What if you had the world’s most nutritious food growing in your backyard? What if you didn’t even plant it there, it just grew by itself with no tilling, tending or watering? What if you could harvest as much of it as you wanted, and it would just keep coming back? And…..What if it actually tasted good?!
Yep, that’s all true about Dandelion. Did you know that Dandelion was brought over with European settlers as a food source?? My how things have changed, lol!
Easy to recognize, easy to harvest and the entire plant is edible. What a good friend this sunny little flower is!!
If I could only have one Wild Food forever more, it would be this one. It never gets boring, it is so versatile:
Roots: use fresh for medicinal tinctures to help with digestion. Chop fresh roots and put into a stir-fry or into soup. Dried and roasted roots make a delicious tea, it tastes deeply nutty with a sort-of-chocolatey undertone.
Leaves: Use fresh to toss in salad, soup and hot dishes. Yes, they are bitter, so chop them small and mix well with other foods. Bitter foods are great for our digestion! Make pesto. Make tea. Dry them to use throughout the winter in soups and teas.
Flower buds: Saute in butter and eat it just like that. So yummy! You can pickle or ferment these, too, to use like capers. You’ll want the smallest, tightest buds for that.
Flower stems can be cooked and used like noodles, topped with your favorite sauce, or just eat with salt and butter. (Salt and butter are like magic, aren’t they??? They make everything taste good!)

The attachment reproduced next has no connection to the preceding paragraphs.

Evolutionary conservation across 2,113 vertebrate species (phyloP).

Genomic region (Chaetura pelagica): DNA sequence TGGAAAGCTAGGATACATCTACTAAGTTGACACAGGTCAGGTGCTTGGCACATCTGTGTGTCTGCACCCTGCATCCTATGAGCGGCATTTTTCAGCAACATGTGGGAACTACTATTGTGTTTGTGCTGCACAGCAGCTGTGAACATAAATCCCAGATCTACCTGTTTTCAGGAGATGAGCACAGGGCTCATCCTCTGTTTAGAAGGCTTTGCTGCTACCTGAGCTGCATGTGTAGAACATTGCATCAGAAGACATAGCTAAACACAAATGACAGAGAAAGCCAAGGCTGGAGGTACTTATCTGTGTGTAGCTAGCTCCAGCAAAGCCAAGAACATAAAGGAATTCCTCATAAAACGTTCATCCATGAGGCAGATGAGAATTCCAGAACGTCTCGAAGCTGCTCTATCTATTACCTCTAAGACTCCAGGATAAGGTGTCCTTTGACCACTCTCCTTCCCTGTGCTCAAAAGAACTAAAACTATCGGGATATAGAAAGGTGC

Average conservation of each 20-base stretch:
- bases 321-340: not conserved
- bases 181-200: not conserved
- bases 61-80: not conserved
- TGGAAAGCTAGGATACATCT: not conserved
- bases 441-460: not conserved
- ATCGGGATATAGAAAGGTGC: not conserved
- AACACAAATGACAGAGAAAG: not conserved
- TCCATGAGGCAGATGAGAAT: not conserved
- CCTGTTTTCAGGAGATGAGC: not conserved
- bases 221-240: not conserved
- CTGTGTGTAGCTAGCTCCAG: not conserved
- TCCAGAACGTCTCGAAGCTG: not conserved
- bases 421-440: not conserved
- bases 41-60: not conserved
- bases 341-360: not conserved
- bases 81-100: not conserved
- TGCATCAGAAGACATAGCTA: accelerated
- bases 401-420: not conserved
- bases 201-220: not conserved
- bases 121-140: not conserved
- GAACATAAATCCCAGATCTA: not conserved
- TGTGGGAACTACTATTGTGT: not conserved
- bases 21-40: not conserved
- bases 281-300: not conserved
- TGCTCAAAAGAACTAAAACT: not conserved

The flowers themselves are so versatile – my favorite way to eat them is as a fritter: dipped in batter, fried and eaten with a bit of maple syrup. Or salt and butter. You could also chop them up fresh and toss in a salad or soup. And of course, let’s not forget Dandelion Wine.
The whole plant can be steeped in vinegar to use in a healthful delicious salad dressing, or any other way would use regular vinegar.
I haven’t personally eaten dandelion fluff before, but I’d bet that the fluff would just kind of disappear when mixed into a salad or soup – then you’d be left with that tiny little seed, bursting with nutrients.
Let me leave you with a couple of links with recipes and more information. Happy Spring, my friends. 🙂
- Learning Herbs is a great resource.
- Alan Bergo, aka The Forager Chef, never disappoints.
- This link is a surprise. You will like it, I’m sure of that. 🙂